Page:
Attached is a poem written for Sam by his father-in-law, Judge Mijamin Priest. It is interesting to note that Judge Priest was pro-Union during and after the War though he was a slave owner and three of his sons served in the Confederate Army. That includes the two afore-mentioned who died at Camp Douglas. Priest was a Republican and served in the Texas Senate during the Dark Years. Sam was a life long Democrat, but the two never let their political differences keep them from being close friends. Both men have portraits in the Tyler County Courthouse. There is another portrait of Judge Willson on the second floor of the Cherokee County Courthouse.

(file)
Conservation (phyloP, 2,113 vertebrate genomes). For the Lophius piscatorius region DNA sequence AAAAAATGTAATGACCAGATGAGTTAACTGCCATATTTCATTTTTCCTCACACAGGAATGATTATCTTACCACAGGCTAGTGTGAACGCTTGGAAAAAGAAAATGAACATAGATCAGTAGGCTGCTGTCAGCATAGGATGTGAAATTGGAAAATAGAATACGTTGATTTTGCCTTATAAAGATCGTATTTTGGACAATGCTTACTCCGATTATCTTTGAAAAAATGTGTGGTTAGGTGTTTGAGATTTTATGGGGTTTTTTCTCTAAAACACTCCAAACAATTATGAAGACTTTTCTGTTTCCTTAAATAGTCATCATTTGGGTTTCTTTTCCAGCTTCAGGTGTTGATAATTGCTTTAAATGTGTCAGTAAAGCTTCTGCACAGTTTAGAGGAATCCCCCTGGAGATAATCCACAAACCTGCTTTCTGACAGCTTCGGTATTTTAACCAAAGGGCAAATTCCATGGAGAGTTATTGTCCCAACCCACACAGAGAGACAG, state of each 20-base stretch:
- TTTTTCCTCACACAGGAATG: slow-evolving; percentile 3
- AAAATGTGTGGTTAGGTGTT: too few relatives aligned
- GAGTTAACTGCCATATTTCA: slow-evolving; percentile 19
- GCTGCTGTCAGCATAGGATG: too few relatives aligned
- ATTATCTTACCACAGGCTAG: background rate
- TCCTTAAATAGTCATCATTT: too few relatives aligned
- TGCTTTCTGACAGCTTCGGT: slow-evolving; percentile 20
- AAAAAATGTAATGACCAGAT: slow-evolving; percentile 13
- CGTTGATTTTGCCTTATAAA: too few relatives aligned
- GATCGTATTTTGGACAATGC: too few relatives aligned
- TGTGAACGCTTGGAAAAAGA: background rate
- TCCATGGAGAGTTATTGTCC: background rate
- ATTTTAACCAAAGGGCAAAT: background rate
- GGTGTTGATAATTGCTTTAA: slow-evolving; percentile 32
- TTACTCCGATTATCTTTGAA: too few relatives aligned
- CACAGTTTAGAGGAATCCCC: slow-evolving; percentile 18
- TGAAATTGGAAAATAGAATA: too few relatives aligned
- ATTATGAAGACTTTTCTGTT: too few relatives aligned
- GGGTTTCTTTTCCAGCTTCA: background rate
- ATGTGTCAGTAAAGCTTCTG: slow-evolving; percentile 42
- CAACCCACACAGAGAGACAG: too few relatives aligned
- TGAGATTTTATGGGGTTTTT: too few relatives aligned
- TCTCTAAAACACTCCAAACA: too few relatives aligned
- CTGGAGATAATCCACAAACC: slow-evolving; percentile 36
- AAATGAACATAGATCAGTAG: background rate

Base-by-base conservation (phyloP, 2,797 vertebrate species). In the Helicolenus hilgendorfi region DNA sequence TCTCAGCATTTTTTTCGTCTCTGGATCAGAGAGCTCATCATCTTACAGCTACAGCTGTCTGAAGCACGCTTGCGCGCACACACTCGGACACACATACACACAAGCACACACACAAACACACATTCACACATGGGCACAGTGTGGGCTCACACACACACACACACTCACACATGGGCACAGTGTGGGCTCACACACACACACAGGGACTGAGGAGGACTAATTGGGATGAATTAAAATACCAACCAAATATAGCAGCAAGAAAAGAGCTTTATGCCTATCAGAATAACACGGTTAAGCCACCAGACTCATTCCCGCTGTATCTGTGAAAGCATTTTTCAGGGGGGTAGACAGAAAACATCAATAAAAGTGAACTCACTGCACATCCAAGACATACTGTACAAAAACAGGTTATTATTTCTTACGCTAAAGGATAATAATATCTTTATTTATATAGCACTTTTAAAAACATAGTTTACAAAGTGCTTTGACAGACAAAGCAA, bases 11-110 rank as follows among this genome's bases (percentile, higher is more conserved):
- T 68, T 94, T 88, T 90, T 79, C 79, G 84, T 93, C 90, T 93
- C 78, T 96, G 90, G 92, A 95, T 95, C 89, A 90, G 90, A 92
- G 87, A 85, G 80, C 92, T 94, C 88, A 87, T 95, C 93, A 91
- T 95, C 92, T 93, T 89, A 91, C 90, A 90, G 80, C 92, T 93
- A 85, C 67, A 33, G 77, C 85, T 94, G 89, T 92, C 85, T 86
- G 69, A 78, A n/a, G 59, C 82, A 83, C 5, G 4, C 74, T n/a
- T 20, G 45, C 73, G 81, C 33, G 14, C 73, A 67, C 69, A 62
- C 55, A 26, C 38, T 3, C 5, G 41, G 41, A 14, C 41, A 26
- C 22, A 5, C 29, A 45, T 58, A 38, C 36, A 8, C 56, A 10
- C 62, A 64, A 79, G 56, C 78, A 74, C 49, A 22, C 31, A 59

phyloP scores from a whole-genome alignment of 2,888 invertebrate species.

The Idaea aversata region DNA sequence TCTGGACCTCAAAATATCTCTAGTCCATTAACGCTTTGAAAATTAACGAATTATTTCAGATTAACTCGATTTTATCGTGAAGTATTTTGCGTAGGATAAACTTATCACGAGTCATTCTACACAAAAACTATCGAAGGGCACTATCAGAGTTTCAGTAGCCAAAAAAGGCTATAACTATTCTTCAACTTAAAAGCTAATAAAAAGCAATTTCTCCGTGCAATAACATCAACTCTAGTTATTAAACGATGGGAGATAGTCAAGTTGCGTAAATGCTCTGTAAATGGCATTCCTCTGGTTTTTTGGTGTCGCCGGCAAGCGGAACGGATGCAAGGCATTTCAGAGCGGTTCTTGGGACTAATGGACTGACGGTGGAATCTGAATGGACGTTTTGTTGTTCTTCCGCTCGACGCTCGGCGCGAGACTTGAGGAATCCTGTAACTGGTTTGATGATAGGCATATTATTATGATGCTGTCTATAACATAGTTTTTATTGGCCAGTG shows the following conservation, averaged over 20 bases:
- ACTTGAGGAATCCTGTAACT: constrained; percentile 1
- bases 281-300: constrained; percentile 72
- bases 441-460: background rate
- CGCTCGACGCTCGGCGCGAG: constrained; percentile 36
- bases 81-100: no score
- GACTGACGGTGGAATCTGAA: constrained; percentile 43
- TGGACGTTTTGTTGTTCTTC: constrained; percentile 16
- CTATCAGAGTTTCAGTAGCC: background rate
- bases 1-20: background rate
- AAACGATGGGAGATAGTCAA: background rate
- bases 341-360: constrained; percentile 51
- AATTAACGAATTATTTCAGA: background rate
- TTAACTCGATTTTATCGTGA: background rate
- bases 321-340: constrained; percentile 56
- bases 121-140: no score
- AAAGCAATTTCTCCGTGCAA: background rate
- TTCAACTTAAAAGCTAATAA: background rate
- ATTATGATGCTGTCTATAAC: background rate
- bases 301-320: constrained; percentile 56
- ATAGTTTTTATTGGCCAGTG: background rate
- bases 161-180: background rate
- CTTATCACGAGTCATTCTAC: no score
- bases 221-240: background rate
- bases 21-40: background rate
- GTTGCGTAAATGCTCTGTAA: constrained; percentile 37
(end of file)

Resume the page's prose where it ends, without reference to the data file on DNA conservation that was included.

At Rest


Planning a visit to Cedar Hill Cemetery?



  • Created by: SnL Roots
  • Added: 28 May 2006
  • Find A Grave Memorial 14431972
  • Find A Grave, database and images ( : accessed ), memorial page for Capt Samuel Andrew Willson (9 Jan 1835–24 Jan 1892), Find A Grave Memorial no. 14431972, citing Cedar Hill Cemetery, Rusk, Cherokee County, Texas, USA ; Maintained by SnL Roots (contributor 46780348) .